Cavs considering draft day deals?
Like a lot of teams, the Cavaliers may be looking to buy a pick later
in the first round in next month’s NBA draft. That’s the scuttlebutt
out of Chicago, where the combine of top prospects is taking place this
The Cavs already own the first and fourth overall selections, as well as two second-rounders (Nos. 32 and 54).
to multiple sources, teams feel they can nab a player who could offer
immediate help in the 25 to 30 range. The name being thrown around most
as that type of player — and the type of player the Cavs certainly could
use —is that of Providence shooting guard Marshon Brooks.
Brooks seemed to be a big secret until about a week ago — despite the
fact he is 6-foot-5 and was second in the nation in scoring (24.6 ppg)
behind Brigham Young’s Jimmer Fredette.
Brooks scored 52 against
Notre Dame and 43 against Georgetown, and one scout says he could make a
quick impact in the right spot. That might include the Cavs.
a pure basketball standpoint, you have to like what you see,” the scout
said. “Brooks knows how to score and can create his own shot. I think
he could go to Cleveland and start at shooting guard from Day 1.”
a senior, also impressed in his first workout at the pre-draft camp. So
there is a chance he could move up to the 15 to 20 range come draft
Don’t count on Gay
Any talk about the Cavs possibly
acquiring Memphis forward Rudy Gay is really nothing more than a media
creation, according to those in the know.
“Ain’t happening; not for the Cavs,” one scout said.
is an athletic small forward and arguably the Grizzlies’ best player.
But he missed the team’s surprising playoff run with a shoulder injury,
fueling speculation that perhaps the Grizzlies will deal him. For what,
But Grizzlies owner Michael Heisley said last week Gay
isn’t going anywhere. And in the event Heisley is wrong, there will be
29 other teams clamoring for him.
“I hesitate to say the Cavs were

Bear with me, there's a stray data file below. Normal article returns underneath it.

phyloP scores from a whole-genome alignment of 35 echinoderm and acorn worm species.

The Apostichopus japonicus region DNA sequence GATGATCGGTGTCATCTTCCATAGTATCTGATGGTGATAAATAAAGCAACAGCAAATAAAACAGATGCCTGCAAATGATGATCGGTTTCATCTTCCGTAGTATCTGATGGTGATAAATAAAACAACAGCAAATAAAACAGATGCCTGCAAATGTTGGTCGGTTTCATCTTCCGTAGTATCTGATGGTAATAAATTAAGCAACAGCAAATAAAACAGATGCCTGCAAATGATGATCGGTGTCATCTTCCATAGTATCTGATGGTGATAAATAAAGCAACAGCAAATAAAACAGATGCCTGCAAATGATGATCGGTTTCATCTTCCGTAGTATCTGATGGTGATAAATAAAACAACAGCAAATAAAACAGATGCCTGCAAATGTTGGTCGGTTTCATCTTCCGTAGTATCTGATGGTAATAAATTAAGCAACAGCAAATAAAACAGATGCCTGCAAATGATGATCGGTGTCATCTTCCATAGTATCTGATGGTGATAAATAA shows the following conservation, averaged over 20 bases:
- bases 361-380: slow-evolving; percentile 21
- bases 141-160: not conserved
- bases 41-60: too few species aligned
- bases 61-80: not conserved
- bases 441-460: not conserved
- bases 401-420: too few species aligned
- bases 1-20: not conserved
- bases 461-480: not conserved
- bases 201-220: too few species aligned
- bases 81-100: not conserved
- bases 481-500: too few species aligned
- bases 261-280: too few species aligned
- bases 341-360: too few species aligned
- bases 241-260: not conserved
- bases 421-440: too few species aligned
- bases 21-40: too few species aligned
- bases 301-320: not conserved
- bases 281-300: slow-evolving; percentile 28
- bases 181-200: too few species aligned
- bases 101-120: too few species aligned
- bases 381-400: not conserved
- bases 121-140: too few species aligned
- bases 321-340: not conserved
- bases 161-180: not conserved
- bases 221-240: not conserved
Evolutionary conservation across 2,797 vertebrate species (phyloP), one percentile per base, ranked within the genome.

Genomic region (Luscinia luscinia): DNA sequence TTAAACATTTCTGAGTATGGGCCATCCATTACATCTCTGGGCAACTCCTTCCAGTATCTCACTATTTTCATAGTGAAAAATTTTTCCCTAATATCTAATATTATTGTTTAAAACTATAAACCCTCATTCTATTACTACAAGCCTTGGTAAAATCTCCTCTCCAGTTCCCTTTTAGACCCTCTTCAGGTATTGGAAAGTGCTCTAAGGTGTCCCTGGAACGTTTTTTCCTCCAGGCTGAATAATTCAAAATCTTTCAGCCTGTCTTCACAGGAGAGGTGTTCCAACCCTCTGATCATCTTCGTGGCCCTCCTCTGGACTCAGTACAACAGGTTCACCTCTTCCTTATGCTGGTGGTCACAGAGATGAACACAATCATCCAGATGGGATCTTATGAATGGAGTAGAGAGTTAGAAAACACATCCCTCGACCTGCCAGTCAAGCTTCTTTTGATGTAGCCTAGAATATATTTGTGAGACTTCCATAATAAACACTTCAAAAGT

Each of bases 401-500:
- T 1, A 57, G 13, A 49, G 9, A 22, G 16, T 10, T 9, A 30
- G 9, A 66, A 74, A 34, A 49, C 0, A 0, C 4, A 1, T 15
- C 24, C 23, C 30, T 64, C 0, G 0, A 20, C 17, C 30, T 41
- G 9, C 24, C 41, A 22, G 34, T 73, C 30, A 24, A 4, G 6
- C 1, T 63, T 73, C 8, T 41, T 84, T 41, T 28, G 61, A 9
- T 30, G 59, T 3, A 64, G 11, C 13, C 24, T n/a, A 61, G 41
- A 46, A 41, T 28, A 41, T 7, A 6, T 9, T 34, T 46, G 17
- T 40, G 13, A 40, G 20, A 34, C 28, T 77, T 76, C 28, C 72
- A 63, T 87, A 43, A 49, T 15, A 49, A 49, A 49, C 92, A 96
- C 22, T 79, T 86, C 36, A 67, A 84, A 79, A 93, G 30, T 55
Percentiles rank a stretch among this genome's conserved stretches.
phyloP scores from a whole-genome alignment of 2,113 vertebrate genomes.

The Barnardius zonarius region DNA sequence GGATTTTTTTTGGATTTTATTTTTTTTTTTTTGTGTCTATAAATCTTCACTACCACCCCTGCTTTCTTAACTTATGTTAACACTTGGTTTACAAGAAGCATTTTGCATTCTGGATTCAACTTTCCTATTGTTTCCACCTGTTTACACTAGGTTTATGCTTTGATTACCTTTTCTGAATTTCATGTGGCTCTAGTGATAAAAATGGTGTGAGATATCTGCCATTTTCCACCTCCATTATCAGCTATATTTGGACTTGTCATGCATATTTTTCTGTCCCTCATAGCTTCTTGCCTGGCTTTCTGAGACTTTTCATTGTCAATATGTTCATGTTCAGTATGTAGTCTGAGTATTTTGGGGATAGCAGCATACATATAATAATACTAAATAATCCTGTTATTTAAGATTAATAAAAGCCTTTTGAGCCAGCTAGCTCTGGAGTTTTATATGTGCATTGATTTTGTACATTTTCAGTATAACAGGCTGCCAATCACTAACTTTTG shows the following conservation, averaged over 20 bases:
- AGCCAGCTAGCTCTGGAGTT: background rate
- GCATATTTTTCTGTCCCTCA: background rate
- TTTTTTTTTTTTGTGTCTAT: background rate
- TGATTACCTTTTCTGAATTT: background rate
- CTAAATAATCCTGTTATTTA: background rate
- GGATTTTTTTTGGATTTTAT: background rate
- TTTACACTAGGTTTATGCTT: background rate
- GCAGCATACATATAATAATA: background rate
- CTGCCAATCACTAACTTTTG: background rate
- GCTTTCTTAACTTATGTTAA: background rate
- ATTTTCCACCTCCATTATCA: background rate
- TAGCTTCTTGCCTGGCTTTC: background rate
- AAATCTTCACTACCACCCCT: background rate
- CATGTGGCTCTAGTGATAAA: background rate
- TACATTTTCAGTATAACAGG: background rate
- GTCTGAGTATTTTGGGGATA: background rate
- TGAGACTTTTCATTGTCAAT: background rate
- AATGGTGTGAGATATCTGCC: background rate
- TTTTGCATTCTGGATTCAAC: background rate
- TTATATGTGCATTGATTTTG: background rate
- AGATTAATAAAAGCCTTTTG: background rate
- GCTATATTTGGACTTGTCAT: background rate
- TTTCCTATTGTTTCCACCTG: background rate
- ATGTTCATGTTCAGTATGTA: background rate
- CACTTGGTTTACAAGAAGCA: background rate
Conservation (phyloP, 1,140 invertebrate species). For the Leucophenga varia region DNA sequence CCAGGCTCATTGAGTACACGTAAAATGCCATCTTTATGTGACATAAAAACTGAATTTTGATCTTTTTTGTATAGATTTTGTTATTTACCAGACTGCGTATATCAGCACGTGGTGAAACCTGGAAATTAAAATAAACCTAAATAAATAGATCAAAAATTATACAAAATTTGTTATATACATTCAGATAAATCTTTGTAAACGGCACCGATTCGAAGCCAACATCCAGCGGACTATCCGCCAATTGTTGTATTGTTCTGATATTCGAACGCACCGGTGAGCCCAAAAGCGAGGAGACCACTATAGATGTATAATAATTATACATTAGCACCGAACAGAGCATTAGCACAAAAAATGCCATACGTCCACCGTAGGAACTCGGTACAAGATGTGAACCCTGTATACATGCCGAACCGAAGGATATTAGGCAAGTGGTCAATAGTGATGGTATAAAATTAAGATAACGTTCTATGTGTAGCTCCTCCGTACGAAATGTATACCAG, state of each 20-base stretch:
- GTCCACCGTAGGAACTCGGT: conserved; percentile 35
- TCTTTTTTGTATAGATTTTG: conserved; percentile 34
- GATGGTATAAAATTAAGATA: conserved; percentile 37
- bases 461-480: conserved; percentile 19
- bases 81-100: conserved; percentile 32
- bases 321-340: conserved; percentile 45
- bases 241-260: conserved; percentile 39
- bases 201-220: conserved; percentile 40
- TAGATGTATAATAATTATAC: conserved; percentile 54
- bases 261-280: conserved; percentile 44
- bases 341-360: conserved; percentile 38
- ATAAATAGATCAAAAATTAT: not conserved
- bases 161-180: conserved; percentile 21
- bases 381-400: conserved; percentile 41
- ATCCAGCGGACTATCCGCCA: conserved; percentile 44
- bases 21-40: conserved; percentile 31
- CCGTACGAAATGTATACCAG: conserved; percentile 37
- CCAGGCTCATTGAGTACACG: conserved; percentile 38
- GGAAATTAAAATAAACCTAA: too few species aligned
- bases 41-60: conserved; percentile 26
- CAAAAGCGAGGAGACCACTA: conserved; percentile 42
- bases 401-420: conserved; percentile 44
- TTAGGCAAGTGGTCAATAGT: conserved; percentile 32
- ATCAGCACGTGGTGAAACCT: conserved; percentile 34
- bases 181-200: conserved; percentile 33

going through a rebuilding phase — it was more of a transition phase,”
the scout said. “So you don’t necessarily want to unload everyone and
play with a bunch of rookies and new guys.”
He added: “What could the Cavs send to Memphis (for Gay)? The Grizzlies won’t be giving him up for a trade exception.”
Don’t count on No. 2
A national report stating that the Cavs were close to obtaining the No. 2 pick is false, according to sources.
The pick, which belongs to Minnesota, “is on the block, but the Cavs aren’t getting it,” said one NBA source.
the chatter says Minnesota and Indiana are in the early stages of
discussing a deal that supposedly involves Pacers forward Danny Granger,
Wolves forward Michael Beasley and unsigned Spanish guard Ricky Rubio.
If it were to go any further, sources say, other names would be
Also, while Wolves general manager David Kahn has
pursued Granger before, it’s hard to imagine Kahn giving up on Rubio
right away, Minneapolis Star-Tribune reporter Jerry Zgoda said on
But Zgoda did back up the idea that the Wolves “want to trade that pick.”
* Ohio State guard Jon Diebler landed in Chicago after a few other
prospects dropped out with injuries (Boston College guard Reggie Jackson
being the most notable). “Some team might fall in love with Diebler
from a shooting standpoint, but I don’t know if that’s all you want on
your résumé,” one scout said. “What else can he do? Still, he could go
undrafted but make a team.”
* One member of the Cavs’ front office
had been building up Georgia Tech guard Iman Shumpert during the
college basketball season, and unfortunately for the Cavs, the word is
out. Shumpert impressed in his first workout in Chicago and is
considered a solid second-round pick — perhaps even early second round.
But that’s OK, considering the Cavs have the second pick in that round
(No. 32 overall).
* Projected No. 1 overall pick Kyrie Irving said
his toe is fine and there is “no particular reason” for his decision to
skip the on-court drills in Chicago. Irving is wearing a protective
shank on the toe he injured while at Duke, an injury that limited him to
11 games. “It’s not a hindrance at all,” he said. “It’s just a